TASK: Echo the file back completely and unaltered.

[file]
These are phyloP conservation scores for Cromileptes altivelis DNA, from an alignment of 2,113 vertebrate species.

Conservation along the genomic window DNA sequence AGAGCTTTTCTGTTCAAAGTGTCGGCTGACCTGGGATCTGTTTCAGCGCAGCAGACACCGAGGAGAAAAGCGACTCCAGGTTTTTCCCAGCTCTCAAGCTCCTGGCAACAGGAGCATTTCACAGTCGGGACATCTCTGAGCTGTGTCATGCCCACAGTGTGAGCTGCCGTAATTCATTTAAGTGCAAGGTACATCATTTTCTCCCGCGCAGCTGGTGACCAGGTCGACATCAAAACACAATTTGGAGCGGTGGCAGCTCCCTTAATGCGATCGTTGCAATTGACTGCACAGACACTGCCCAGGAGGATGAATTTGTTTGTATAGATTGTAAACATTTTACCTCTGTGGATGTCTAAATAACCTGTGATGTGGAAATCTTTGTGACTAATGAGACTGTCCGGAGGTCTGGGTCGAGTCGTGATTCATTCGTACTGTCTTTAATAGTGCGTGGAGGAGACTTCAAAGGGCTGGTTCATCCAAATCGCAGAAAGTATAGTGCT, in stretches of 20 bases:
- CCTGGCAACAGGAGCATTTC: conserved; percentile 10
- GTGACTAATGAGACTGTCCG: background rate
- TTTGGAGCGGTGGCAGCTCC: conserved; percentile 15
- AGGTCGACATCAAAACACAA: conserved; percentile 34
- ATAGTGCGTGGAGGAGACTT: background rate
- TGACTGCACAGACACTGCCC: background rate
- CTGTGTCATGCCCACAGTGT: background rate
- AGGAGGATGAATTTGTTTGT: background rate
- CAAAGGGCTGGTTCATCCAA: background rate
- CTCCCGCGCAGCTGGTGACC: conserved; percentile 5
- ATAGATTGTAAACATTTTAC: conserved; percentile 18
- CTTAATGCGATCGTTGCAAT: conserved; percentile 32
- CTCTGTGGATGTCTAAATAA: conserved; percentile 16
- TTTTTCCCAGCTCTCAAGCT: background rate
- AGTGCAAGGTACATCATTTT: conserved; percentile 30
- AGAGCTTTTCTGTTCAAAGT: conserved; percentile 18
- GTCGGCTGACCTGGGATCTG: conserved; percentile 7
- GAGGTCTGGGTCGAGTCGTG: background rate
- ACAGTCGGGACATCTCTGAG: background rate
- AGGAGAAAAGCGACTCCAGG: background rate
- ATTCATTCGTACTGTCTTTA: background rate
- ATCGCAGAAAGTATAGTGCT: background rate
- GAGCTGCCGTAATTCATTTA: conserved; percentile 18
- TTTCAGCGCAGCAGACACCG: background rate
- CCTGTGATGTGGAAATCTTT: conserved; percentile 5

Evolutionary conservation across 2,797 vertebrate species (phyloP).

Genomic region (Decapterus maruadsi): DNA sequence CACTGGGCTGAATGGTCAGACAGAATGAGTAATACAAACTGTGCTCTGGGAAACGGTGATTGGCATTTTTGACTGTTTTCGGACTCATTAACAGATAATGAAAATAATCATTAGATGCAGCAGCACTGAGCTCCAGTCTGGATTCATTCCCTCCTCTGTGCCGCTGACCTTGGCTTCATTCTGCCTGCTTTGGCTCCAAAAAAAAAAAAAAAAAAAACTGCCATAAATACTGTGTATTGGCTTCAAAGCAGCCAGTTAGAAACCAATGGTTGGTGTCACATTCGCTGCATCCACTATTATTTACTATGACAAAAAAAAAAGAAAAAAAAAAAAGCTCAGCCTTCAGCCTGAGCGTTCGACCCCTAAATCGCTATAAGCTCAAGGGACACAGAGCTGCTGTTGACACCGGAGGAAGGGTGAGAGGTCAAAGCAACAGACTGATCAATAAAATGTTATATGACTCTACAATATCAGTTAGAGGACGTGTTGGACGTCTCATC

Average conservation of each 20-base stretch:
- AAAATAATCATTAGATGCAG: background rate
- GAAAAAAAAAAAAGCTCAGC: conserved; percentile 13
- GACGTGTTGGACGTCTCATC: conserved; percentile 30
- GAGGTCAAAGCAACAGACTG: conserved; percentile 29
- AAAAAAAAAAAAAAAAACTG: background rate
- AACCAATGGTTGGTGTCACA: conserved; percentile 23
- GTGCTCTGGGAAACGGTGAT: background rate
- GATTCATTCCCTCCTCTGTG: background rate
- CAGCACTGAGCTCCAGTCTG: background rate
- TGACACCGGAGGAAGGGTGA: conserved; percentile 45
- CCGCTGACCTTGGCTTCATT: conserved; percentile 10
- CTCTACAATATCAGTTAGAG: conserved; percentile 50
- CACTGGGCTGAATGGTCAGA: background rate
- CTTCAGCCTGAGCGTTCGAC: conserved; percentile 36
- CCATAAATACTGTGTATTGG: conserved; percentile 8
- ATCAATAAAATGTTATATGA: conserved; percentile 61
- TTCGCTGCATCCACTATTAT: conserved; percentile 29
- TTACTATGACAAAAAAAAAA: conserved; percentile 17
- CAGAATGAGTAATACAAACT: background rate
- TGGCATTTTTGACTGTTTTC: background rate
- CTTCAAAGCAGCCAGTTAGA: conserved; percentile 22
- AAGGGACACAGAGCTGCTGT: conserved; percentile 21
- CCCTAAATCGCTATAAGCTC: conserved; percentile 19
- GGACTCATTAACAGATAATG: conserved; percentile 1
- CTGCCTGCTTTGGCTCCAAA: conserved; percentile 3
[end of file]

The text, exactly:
These are phyloP conservation scores for Cromileptes altivelis DNA, from an alignment of 2,113 vertebrate species.

Conservation along the genomic window DNA sequence AGAGCTTTTCTGTTCAAAGTGTCGGCTGACCTGGGATCTGTTTCAGCGCAGCAGACACCGAGGAGAAAAGCGACTCCAGGTTTTTCCCAGCTCTCAAGCTCCTGGCAACAGGAGCATTTCACAGTCGGGACATCTCTGAGCTGTGTCATGCCCACAGTGTGAGCTGCCGTAATTCATTTAAGTGCAAGGTACATCATTTTCTCCCGCGCAGCTGGTGACCAGGTCGACATCAAAACACAATTTGGAGCGGTGGCAGCTCCCTTAATGCGATCGTTGCAATTGACTGCACAGACACTGCCCAGGAGGATGAATTTGTTTGTATAGATTGTAAACATTTTACCTCTGTGGATGTCTAAATAACCTGTGATGTGGAAATCTTTGTGACTAATGAGACTGTCCGGAGGTCTGGGTCGAGTCGTGATTCATTCGTACTGTCTTTAATAGTGCGTGGAGGAGACTTCAAAGGGCTGGTTCATCCAAATCGCAGAAAGTATAGTGCT, in stretches of 20 bases:
- CCTGGCAACAGGAGCATTTC: conserved; percentile 10
- GTGACTAATGAGACTGTCCG: background rate
- TTTGGAGCGGTGGCAGCTCC: conserved; percentile 15
- AGGTCGACATCAAAACACAA: conserved; percentile 34
- ATAGTGCGTGGAGGAGACTT: background rate
- TGACTGCACAGACACTGCCC: background rate
- CTGTGTCATGCCCACAGTGT: background rate
- AGGAGGATGAATTTGTTTGT: background rate
- CAAAGGGCTGGTTCATCCAA: background rate
- CTCCCGCGCAGCTGGTGACC: conserved; percentile 5
- ATAGATTGTAAACATTTTAC: conserved; percentile 18
- CTTAATGCGATCGTTGCAAT: conserved; percentile 32
- CTCTGTGGATGTCTAAATAA: conserved; percentile 16
- TTTTTCCCAGCTCTCAAGCT: background rate
- AGTGCAAGGTACATCATTTT: conserved; percentile 30
- AGAGCTTTTCTGTTCAAAGT: conserved; percentile 18
- GTCGGCTGACCTGGGATCTG: conserved; percentile 7
- GAGGTCTGGGTCGAGTCGTG: background rate
- ACAGTCGGGACATCTCTGAG: background rate
- AGGAGAAAAGCGACTCCAGG: background rate
- ATTCATTCGTACTGTCTTTA: background rate
- ATCGCAGAAAGTATAGTGCT: background rate
- GAGCTGCCGTAATTCATTTA: conserved; percentile 18
- TTTCAGCGCAGCAGACACCG: background rate
- CCTGTGATGTGGAAATCTTT: conserved; percentile 5

Evolutionary conservation across 2,797 vertebrate species (phyloP).

Genomic region (Decapterus maruadsi): DNA sequence CACTGGGCTGAATGGTCAGACAGAATGAGTAATACAAACTGTGCTCTGGGAAACGGTGATTGGCATTTTTGACTGTTTTCGGACTCATTAACAGATAATGAAAATAATCATTAGATGCAGCAGCACTGAGCTCCAGTCTGGATTCATTCCCTCCTCTGTGCCGCTGACCTTGGCTTCATTCTGCCTGCTTTGGCTCCAAAAAAAAAAAAAAAAAAAACTGCCATAAATACTGTGTATTGGCTTCAAAGCAGCCAGTTAGAAACCAATGGTTGGTGTCACATTCGCTGCATCCACTATTATTTACTATGACAAAAAAAAAAGAAAAAAAAAAAAGCTCAGCCTTCAGCCTGAGCGTTCGACCCCTAAATCGCTATAAGCTCAAGGGACACAGAGCTGCTGTTGACACCGGAGGAAGGGTGAGAGGTCAAAGCAACAGACTGATCAATAAAATGTTATATGACTCTACAATATCAGTTAGAGGACGTGTTGGACGTCTCATC

Average conservation of each 20-base stretch:
- AAAATAATCATTAGATGCAG: background rate
- GAAAAAAAAAAAAGCTCAGC: conserved; percentile 13
- GACGTGTTGGACGTCTCATC: conserved; percentile 30
- GAGGTCAAAGCAACAGACTG: conserved; percentile 29
- AAAAAAAAAAAAAAAAACTG: background rate
- AACCAATGGTTGGTGTCACA: conserved; percentile 23
- GTGCTCTGGGAAACGGTGAT: background rate
- GATTCATTCCCTCCTCTGTG: background rate
- CAGCACTGAGCTCCAGTCTG: background rate
- TGACACCGGAGGAAGGGTGA: conserved; percentile 45
- CCGCTGACCTTGGCTTCATT: conserved; percentile 10
- CTCTACAATATCAGTTAGAG: conserved; percentile 50
- CACTGGGCTGAATGGTCAGA: background rate
- CTTCAGCCTGAGCGTTCGAC: conserved; percentile 36
- CCATAAATACTGTGTATTGG: conserved; percentile 8
- ATCAATAAAATGTTATATGA: conserved; percentile 61
- TTCGCTGCATCCACTATTAT: conserved; percentile 29
- TTACTATGACAAAAAAAAAA: conserved; percentile 17
- CAGAATGAGTAATACAAACT: background rate
- TGGCATTTTTGACTGTTTTC: background rate
- CTTCAAAGCAGCCAGTTAGA: conserved; percentile 22
- AAGGGACACAGAGCTGCTGT: conserved; percentile 21
- CCCTAAATCGCTATAAGCTC: conserved; percentile 19
- GGACTCATTAACAGATAATG: conserved; percentile 1
- CTGCCTGCTTTGGCTCCAAA: conserved; percentile 3